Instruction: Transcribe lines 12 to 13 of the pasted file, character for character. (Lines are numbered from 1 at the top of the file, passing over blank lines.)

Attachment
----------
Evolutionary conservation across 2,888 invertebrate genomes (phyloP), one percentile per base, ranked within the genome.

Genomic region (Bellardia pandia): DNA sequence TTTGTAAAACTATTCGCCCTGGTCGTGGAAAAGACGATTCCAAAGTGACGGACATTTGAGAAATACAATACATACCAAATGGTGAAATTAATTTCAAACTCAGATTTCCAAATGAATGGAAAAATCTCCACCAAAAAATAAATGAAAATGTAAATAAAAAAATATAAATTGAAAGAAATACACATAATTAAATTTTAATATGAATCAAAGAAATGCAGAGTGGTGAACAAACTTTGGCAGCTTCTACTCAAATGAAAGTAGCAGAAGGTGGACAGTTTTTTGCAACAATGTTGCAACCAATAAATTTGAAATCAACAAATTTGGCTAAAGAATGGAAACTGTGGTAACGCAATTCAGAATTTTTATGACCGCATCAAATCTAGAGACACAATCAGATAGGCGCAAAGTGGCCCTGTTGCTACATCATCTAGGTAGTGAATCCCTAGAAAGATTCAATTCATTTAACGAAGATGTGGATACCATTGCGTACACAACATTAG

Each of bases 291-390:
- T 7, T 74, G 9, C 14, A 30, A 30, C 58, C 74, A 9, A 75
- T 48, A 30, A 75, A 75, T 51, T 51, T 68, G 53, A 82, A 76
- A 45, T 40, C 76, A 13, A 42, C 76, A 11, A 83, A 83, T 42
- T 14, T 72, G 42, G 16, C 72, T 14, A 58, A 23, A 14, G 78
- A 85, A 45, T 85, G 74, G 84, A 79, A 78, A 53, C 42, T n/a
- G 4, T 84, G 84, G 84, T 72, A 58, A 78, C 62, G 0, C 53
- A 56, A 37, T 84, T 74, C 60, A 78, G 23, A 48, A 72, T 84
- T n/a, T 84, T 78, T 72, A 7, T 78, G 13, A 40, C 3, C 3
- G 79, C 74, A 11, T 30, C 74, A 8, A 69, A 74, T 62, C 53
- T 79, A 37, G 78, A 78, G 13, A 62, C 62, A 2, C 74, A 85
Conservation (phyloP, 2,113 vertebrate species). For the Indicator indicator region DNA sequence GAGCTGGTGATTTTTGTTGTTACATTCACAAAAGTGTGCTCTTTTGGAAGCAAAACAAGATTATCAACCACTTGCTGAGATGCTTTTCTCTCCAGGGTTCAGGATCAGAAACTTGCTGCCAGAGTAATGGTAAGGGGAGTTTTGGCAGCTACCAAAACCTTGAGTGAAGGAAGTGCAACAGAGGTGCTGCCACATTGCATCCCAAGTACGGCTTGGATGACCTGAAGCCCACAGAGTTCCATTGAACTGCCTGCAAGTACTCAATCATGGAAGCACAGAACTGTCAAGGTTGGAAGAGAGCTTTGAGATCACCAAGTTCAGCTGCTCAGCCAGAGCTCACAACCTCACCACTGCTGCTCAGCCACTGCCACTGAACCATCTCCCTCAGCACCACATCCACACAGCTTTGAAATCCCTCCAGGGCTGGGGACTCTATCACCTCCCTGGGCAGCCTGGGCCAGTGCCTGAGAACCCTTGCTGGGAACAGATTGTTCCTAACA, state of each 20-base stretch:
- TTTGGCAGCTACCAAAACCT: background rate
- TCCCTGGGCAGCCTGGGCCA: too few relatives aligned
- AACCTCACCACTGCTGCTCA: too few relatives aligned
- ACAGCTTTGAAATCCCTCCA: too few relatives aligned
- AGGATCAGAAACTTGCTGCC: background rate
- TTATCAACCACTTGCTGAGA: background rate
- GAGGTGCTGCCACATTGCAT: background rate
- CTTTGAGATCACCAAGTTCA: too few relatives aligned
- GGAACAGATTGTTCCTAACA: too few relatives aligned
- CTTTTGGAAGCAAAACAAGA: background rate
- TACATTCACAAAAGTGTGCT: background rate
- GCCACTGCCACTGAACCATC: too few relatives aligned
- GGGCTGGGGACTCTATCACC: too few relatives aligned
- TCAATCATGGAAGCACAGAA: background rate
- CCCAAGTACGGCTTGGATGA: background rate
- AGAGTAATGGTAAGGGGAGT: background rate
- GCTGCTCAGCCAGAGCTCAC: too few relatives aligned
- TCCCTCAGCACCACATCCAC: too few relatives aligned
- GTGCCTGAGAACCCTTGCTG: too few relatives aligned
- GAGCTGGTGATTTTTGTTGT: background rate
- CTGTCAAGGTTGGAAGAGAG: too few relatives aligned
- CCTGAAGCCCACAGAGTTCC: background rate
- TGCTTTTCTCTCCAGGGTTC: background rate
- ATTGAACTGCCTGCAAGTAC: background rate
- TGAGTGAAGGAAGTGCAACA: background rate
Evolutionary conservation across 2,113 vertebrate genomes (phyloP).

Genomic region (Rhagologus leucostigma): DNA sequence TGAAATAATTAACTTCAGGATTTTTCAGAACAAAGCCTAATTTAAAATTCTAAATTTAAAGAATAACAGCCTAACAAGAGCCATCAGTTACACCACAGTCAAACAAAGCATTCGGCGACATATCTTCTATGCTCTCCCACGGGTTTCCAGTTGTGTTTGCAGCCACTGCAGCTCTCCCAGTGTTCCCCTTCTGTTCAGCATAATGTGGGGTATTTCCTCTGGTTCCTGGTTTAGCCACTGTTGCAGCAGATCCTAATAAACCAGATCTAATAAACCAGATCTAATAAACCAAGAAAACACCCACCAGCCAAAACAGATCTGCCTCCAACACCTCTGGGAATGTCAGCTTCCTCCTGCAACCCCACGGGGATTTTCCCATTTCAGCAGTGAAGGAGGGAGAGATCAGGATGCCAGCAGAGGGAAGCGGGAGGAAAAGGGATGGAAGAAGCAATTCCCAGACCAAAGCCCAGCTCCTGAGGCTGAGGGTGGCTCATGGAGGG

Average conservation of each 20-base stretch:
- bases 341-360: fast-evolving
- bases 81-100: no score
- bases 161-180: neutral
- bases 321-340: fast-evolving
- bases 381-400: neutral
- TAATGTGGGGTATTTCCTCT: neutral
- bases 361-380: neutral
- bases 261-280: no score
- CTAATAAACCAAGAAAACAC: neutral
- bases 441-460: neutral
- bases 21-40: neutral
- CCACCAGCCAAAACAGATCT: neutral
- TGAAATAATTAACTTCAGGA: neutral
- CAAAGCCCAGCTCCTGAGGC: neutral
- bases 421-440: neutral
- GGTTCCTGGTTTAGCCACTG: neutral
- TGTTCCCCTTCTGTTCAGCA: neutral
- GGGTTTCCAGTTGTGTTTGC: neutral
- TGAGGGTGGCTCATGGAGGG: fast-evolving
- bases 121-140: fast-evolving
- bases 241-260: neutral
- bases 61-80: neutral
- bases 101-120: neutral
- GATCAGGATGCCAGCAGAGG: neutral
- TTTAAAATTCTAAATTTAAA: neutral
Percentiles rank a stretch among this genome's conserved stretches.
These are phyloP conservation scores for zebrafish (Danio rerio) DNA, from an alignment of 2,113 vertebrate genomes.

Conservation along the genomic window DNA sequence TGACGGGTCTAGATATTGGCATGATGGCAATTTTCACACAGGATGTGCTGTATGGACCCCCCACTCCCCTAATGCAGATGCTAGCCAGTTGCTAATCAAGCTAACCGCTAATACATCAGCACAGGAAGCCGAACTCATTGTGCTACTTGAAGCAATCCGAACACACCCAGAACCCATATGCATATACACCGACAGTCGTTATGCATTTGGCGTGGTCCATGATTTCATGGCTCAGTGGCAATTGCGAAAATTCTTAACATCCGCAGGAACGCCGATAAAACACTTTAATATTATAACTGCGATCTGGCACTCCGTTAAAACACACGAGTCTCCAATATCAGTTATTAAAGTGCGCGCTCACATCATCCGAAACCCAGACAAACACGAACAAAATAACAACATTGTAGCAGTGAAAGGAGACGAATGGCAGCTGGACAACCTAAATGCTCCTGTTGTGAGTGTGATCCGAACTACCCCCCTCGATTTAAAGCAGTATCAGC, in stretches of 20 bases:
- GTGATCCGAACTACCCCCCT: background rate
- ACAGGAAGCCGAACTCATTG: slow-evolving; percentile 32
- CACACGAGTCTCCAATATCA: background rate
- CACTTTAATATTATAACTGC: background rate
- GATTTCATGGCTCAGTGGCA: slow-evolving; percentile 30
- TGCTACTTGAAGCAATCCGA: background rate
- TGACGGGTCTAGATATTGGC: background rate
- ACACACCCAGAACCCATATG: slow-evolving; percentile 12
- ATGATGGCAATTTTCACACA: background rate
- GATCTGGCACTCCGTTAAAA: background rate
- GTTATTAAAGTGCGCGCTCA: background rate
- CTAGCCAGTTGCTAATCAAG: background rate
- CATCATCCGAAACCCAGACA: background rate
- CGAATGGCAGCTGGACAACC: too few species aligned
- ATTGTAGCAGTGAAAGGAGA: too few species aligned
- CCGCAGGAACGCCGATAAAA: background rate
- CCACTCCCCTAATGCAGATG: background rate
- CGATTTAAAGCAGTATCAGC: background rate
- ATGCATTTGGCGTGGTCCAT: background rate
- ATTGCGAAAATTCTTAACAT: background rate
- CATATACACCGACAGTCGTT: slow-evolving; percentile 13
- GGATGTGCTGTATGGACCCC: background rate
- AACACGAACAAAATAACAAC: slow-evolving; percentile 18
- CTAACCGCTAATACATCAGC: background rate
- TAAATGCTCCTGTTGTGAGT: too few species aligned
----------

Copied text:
- G 79, C 74, A 11, T 30, C 74, A 8, A 69, A 74, T 62, C 53
- T 79, A 37, G 78, A 78, G 13, A 62, C 62, A 2, C 74, A 85